The Wowcube is a Rubik’s Cube-like fidget toy on steroids on a less than 24 OLED screen, running a variety of custom games that require you to physically twist taps to move and tilt the cube sections around. We’ve seen it as an ongoing work at CES for over three years and it never fails to turn heads, but in the end, it’s a real product.

Billed as the WooCube Entertainment System, is this really a fun clever tech toy, or would you be better off with an actual Nintendo? let’s find out.

Note that we are reviewing prototype hardware, which is not yet available for purchase. It will be crowdfunding in early April 2022, and while the hardware is mostly finalized, there are some known issues that we’ve been assured have been fixed in the final product. For the sake of transparency, these are.

Vocube hardware

Out of the box, the Wowcube is a little less wow. This is a shiny black plastic 4×4 Rubik’s Cube. By the time you don’t twist it, 24 tiny OLED screens come to life (yes, twenty-four of them!).

In truth, it’s one of the most unique and innovative pieces of hardware I’ve ever reviewed—but it’s not only visually stunning. The complex mechanics, electronics, and software that go into making it are remarkable achievements in themselves. You would be forgiven for thinking that there is a core computing unit that sends display signals and reads sensor data from each block of the screen.

but it’s not like that. As far as I know, this is the first consumer example of physical distributed computing. Each module is basically a block of plastic to facilitate movement.

Each of the 8 modules is a separate computing unit with a CPU, screen driver, battery, three OLED screens, etc. They communicate with each using a system of ball bearings similar to slip-discs. On a technical level, this is really remarkable.

Basic package includes charging base, USB-C cable, 5V 3A charger and App Store coupon. Our press kit also included a sturdy carry case and optional silicone bumpers. Despite the inclusion of these bumpers, I’ll add that the hardware feels surprisingly sturdy—by which I mean my son hasn’t broken it yet. The plan to sell replacement modules and other parts for easy self-repair is also commendable.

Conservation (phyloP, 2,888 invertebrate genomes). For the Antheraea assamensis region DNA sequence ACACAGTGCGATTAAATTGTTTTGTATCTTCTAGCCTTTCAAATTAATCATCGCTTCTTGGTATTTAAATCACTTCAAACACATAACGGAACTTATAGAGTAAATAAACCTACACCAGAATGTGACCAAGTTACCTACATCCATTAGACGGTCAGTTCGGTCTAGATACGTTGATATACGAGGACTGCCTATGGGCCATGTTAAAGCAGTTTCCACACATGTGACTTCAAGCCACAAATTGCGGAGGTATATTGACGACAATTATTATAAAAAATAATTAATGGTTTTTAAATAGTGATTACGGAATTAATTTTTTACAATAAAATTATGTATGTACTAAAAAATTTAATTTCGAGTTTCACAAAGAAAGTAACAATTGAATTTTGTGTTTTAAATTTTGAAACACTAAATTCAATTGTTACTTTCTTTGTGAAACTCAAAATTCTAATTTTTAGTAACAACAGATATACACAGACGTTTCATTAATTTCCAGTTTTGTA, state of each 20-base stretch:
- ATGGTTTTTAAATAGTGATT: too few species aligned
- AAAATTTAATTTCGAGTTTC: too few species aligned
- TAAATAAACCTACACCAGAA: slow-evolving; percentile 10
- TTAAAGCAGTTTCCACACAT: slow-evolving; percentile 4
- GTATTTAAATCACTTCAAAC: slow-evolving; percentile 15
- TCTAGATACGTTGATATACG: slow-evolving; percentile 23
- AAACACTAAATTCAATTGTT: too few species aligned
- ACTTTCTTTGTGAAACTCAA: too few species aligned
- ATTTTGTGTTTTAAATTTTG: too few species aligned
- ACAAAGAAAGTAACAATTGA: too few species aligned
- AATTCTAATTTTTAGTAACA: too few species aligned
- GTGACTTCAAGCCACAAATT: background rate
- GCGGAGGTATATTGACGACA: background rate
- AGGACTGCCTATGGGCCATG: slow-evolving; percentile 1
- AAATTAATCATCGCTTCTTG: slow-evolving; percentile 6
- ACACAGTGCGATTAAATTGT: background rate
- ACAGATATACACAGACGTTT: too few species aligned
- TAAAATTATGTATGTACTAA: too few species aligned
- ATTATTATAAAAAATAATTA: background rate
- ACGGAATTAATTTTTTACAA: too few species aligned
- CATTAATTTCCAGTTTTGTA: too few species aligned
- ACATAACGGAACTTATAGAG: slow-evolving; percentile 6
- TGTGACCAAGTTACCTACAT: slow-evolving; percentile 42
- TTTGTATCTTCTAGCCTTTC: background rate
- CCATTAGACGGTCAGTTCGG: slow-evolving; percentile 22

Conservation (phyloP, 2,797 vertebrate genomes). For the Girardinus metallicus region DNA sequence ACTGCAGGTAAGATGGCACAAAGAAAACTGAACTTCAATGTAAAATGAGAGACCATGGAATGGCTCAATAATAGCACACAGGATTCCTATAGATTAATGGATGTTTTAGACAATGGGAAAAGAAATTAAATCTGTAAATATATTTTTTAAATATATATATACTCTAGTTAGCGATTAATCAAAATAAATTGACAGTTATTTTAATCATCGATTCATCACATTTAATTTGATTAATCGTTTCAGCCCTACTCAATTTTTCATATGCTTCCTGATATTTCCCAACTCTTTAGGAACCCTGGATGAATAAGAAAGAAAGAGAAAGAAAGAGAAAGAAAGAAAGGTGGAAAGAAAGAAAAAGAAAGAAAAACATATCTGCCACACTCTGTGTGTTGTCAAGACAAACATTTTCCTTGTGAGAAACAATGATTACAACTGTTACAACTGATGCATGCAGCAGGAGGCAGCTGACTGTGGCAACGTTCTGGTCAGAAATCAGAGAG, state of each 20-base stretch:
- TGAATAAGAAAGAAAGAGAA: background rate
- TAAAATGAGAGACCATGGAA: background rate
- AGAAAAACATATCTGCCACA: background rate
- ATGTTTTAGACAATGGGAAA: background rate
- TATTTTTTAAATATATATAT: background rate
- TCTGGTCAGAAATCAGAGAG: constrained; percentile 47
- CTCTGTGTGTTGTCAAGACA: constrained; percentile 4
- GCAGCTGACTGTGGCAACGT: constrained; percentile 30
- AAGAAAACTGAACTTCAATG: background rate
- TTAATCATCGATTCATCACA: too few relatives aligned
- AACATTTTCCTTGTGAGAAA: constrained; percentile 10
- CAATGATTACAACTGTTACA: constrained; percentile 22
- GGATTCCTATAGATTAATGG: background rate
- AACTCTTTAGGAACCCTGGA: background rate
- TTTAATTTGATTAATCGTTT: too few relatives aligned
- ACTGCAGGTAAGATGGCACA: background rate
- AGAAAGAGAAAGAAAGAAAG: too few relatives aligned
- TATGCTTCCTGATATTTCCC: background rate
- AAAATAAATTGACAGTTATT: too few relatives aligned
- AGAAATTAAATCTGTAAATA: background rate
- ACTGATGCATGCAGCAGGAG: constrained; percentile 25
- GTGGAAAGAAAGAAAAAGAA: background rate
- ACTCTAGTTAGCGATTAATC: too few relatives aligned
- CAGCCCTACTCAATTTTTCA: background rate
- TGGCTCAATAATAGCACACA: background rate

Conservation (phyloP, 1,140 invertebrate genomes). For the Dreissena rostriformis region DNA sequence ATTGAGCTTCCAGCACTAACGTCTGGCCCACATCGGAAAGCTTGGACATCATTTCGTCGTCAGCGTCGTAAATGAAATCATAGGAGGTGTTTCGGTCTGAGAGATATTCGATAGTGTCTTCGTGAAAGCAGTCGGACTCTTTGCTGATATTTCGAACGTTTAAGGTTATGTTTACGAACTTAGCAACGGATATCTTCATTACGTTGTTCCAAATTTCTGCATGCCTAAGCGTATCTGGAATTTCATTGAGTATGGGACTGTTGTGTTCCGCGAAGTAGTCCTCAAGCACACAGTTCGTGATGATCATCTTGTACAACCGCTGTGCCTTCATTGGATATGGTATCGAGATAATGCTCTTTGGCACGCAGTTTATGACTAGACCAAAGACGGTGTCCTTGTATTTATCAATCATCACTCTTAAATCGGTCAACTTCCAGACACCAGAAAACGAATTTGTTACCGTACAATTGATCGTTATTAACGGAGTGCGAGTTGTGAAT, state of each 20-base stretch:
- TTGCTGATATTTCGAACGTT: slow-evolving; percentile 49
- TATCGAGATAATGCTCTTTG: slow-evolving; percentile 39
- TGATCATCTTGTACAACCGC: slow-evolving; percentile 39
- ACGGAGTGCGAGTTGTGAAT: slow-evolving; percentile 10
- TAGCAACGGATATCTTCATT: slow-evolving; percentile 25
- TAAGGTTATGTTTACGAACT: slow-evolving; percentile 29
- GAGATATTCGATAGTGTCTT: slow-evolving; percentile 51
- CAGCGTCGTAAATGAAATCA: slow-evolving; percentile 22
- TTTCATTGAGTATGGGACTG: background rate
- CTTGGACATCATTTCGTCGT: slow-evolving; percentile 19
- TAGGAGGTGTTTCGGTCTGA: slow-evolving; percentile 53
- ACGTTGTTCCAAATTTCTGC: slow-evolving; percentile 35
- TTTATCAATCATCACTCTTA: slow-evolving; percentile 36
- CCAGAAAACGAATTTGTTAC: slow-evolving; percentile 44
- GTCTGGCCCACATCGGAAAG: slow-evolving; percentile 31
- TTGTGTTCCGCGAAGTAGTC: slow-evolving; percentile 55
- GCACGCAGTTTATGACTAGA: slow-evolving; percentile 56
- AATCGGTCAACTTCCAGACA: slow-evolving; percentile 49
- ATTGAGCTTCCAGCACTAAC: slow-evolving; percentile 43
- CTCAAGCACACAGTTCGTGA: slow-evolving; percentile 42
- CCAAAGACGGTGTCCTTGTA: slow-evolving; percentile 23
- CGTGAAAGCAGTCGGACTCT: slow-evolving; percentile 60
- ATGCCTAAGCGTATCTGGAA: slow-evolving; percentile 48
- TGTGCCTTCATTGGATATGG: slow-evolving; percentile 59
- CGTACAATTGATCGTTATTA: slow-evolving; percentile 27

Software and UI

Wowcube takes a while to get used to, which is understandable considering the completely unique user interface that it uses. But the first thing you need to know is that to turn it on, you just twist it. Turning it off is a bit more complicated: You’ll need to triple shake to return to the main menu, rotate and tilt until the power icon is highlighted, then double-tap to power down.

That set of instructions includes all the ways you can interact with the Wowcube: shaking, tilting, rotating the face, and tapping. When I say “tap”, the screens are not touch sensitive; Rather it uses motion sensors to detect physical movements. In our prototype unique, I found the double-tap gesture a bit unresponsive. It takes a habit, but I believe it can be improved in the final product.

From the main menu, you select an app or game by moving the cube around and tilting between faces, then double-tap to load that app.

You should go ahead and download the Wowcube app, which can then connect over Bluetooth to remotely manage your Wowcube. This lets you download new games and apps, change settings, customize screensavers, and more. I haven’t included screenshots because it’s a bit bare at the moment, and there are no additional apps available yet.

To charge the device, you must use the provided 5V 3A charger. Gently pull it aside and then plug it into the charging base.

Gaming on Wowcube

Our prototype consisted of about fifteen games, although more will be available on the Wowcube App Store at launch. Some of them available now are demos of branded titles, while most are variations of the same core concepts.

While you may be familiar with some of those titles, you should know that these are not simply sideloaded versions of existing games.

Each has to be made to be displayed on 24 screens from the beginning, and use only the limited set of interactions offered by Wowcube. While titles like Cut the Rope are thematically obvious, playing on the Vocube requires vastly different game dynamics.

Wowcube will launch its own app store, though exactly how many developers will jump on board is unknown. You won’t be able to sideload existing Android games. In fact, it doesn’t even run Android OS. It’s such a unique bit of hardware that an entirely new OS had to be designed. You can download the SDK and do programming your own software.

Personally, I haven’t found any of the current lineups to be so appealing. Mostly I found them frustrating and stressful.

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